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From: FOI
Department of Home Affairs


Attachment image001.jpg
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Attachment FA 191200430 Decision.PDF.pdf
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Attachment FA 191200430 Documents for release.PDF.pdf
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UNCLASSIFIED

Dear JS

 

FOI request FA 19/12/00430

 

I refer to your FOI request received on 3 December 2019, seeking access to
the following:

Under FOI I seek access to a document that sets out the following
information for each entry in the Disclosure log from 1 Jan 2018 to date
of this request for access:

(a)  Date document(s) provided to FOI Applicant
(b)  Reference No
(c)  Title
(d)  Date information about each release was published in the disclosure
log as required by law.

 

The Department has made a decision on this request. Please find attached
the decision record and documents released under the FOI Act.

 

This request has now been closed.

 

Regards

 

FOI Case Officer | Freedom of Information Section

FOI and Records Management Branch | Data Division

Corporate and Enabling Group

Department of Home Affairs

E: [1][DIBP request email]

 

[2]Acknowledgement of Country

UNCLASSIFIED

 

Important Notice: The content of this email is intended only for use by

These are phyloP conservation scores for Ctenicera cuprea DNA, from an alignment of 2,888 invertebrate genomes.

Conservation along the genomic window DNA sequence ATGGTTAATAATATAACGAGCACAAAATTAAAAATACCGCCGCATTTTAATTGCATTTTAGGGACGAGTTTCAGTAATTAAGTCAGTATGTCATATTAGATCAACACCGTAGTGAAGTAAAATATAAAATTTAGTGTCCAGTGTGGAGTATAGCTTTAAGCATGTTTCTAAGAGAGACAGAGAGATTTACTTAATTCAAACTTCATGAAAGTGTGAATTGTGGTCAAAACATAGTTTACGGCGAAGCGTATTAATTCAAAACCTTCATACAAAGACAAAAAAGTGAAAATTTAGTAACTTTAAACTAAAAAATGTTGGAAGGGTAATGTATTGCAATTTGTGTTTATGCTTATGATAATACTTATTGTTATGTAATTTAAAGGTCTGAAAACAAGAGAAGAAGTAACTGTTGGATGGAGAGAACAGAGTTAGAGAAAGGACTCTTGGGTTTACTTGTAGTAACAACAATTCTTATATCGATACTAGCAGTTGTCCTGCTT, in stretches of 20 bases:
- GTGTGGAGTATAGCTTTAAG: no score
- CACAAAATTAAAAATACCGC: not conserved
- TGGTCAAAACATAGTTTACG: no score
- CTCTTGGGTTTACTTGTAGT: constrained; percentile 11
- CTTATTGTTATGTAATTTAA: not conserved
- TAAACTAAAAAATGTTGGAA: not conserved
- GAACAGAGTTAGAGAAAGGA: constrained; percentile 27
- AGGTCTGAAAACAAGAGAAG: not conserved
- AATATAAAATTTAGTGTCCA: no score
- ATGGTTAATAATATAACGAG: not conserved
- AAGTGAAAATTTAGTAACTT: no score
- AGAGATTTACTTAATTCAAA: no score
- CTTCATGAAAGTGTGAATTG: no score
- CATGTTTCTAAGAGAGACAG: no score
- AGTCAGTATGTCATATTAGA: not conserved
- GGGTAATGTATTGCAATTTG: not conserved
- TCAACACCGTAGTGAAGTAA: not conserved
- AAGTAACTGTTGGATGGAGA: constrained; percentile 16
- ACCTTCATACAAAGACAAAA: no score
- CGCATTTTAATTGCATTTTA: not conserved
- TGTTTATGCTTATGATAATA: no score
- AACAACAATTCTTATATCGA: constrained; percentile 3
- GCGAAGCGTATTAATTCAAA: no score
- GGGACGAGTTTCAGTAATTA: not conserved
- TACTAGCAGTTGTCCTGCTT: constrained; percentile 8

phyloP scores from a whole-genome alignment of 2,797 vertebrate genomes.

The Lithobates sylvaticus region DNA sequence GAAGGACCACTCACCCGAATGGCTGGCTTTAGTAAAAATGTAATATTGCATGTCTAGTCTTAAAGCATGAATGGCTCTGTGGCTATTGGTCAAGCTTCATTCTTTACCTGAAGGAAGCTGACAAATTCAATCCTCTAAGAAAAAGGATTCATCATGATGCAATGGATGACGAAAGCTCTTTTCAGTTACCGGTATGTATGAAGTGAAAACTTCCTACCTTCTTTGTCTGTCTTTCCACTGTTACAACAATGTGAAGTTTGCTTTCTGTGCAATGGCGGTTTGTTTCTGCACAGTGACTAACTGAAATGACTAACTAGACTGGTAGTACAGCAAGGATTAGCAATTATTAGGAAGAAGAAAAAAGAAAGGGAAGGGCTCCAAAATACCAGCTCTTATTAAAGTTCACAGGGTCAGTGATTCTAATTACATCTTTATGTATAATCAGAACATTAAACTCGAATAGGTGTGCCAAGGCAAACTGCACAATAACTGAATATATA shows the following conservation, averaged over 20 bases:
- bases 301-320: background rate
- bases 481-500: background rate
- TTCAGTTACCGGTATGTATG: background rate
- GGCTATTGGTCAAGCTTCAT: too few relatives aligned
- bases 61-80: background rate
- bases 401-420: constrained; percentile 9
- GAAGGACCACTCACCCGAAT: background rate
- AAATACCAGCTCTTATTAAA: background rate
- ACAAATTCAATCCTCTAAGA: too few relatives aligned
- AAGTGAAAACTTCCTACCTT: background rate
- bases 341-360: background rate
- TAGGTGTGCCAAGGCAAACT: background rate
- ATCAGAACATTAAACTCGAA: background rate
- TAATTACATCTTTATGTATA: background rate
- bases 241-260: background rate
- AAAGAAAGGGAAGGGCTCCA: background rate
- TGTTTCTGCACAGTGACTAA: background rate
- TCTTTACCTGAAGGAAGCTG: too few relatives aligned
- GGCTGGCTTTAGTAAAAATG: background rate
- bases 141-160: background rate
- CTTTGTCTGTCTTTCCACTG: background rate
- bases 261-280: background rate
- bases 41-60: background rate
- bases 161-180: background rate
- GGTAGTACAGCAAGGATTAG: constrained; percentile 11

the individual or entity to whom it is addressed. If you have received
this email by mistake, please advise the sender and delete the message and
attachments immediately.  This email, including attachments, may contain
confidential, sensitive, legally privileged and/or copyright information.
 

Any review, retransmission, dissemination or other use of this information
by persons or entities other than the intended recipient is prohibited. 
The Department of Home Affairs and ABF respect your privacy and have
obligations under the Privacy Act 1988.  

Unsolicited commercial emails MUST NOT be sent to the originator of this
email.

References

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From: JS

Delivered

Dear FOI,

Your decision letter contains this paragraph:

Parts of the documents contain information which consists of footers which have automatically been added to those documents when they were printed from the Department’s system. That information provides an online address for the Department’s computer systems and does not form part of your file and records held by the Department about you. I consider this information to be irrelevant to your FOI request.

Is the Dept of Home Affairs data matching and collating details of FOI Applicants with files and records held by the Department on individuals? If so, why?

Yours sincerely,

JS

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From: FOI
Department of Home Affairs


Attachment image001.jpg
19K Download


UNCLASSIFIED

Good evening JS,

 

The footer information referred to in the decision record for FA
19/12/00430 refers to system information which is often produced when